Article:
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The small CN yard in Guelph was one important to the old Fergus subdivision. Sadly the 1980’s claimed most of the line that once ran south to Galt and Harrisburg and north to Fergus and Palmerston. When passenger service over the line ended, what freight remained wasn’t enough to keep the line alive and the yard in Guelph slowly deteriorated. What remains today is the lightly used spur south to Preston and the vital section of track used to connect to the shared Guelph North spurs in the cities north end as well as an important connection to the city owned Guelph Junction Railway currently operated by GW’s Goderich Exeter Railway. In the later years of GEXR’s operations over the Guelph subdivision the yard in Guelph was finally revived in order to serve the north end spurs properly. Today CN has taken back freight operations over the Guelph subdivision and almost daily switches out the yard in Guelph. This mainly cloudy day the CN crew is seen during a very brief break in the clouds checking out cars before heading to the cut of cars on the left side and taking them back to Kitchener. CN GP38 4725 has seen many years of service which is illustrated by its many scars and fading paint.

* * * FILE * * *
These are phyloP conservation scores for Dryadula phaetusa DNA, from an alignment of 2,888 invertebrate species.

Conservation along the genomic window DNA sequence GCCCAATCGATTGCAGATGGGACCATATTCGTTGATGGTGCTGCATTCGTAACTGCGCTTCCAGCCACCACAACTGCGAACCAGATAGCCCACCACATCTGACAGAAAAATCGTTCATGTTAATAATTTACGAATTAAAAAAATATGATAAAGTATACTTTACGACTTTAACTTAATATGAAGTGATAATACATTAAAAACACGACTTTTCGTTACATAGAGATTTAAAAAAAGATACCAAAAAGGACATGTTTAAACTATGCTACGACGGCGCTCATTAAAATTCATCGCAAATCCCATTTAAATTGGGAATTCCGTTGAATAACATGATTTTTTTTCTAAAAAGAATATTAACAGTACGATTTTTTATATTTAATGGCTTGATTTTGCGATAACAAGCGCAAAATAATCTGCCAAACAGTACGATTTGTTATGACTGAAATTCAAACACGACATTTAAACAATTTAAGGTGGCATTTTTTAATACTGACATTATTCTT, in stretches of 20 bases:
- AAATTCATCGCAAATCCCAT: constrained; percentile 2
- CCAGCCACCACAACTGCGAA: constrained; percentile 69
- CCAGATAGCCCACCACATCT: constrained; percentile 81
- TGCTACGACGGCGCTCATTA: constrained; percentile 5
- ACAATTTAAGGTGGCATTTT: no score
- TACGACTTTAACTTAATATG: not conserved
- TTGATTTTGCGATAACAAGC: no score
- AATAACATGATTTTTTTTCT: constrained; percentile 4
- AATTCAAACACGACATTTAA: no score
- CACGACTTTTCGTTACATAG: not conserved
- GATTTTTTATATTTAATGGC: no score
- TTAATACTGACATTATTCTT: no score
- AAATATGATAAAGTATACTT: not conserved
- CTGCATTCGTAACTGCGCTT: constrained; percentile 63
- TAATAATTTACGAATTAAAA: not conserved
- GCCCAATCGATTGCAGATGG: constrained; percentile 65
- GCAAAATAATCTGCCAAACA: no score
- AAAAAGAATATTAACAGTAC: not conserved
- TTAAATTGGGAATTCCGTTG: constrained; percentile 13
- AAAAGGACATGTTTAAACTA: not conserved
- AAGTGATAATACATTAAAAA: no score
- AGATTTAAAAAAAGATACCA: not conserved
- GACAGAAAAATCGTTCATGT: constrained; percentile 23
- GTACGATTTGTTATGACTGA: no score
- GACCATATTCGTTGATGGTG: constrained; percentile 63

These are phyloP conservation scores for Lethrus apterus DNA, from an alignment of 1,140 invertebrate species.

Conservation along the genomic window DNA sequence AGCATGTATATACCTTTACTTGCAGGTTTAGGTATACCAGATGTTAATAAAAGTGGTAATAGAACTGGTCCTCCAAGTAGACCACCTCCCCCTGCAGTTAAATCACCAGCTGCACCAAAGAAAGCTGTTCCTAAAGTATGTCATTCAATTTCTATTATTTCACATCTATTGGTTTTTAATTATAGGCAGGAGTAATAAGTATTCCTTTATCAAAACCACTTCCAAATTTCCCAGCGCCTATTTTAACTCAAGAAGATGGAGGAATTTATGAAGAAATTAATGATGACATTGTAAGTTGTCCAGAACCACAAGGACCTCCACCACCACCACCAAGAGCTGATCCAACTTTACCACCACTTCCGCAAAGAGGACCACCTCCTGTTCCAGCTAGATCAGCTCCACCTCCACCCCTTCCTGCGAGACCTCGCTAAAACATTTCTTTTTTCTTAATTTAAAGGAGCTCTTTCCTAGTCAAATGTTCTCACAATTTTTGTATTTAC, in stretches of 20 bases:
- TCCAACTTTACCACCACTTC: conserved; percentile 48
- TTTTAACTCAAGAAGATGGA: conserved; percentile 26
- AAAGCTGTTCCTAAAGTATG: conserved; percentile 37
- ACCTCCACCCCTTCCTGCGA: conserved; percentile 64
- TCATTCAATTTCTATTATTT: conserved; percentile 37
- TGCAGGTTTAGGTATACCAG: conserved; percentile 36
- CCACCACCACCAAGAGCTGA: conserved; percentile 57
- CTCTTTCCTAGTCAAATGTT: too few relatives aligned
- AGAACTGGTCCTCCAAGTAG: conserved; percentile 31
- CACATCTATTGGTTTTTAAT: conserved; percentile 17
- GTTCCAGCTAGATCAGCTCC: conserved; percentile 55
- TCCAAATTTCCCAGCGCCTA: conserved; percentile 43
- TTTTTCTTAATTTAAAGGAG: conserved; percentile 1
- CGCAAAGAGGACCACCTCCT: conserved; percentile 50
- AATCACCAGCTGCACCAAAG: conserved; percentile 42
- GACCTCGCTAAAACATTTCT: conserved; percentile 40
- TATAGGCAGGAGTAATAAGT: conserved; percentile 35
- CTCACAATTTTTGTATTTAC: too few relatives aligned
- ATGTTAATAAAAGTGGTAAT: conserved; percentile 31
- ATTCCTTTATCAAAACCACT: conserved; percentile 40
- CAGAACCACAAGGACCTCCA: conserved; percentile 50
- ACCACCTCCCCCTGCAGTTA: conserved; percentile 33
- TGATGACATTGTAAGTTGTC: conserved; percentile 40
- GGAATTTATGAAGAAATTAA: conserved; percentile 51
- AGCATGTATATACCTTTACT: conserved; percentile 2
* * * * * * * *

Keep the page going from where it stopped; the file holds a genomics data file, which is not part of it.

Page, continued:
Copyright Notice: This image ©Marcus W Stevens all rights reserved.



Caption: The small CN yard in Guelph was one important to the old Fergus subdivision. Sadly the 1980’s claimed most of the line that once ran south to Galt and Harrisburg and north to Fergus and Palmerston. When passenger service over the line ended, what freight remained wasn’t enough to keep the line alive and the yard in Guelph slowly deteriorated. What remains today is the lightly used spur south to Preston and the vital section of track used to connect to the shared Guelph North spurs in the cities north end as well as an important connection to the city owned Guelph Junction Railway currently operated by GW’s Goderich Exeter Railway. In the later years of GEXR’s operations over the Guelph subdivision the yard in Guelph was finally revived in order to serve the north end spurs properly. Today CN has taken back freight operations over the Guelph subdivision and almost daily switches out the yard in Guelph. This mainly cloudy day the CN crew is seen during a very brief break in the clouds checking out cars before heading to the cut of cars on the left side and taking them back to Kitchener. CN GP38 4725 has seen many years of service which is illustrated by its many scars and fading paint.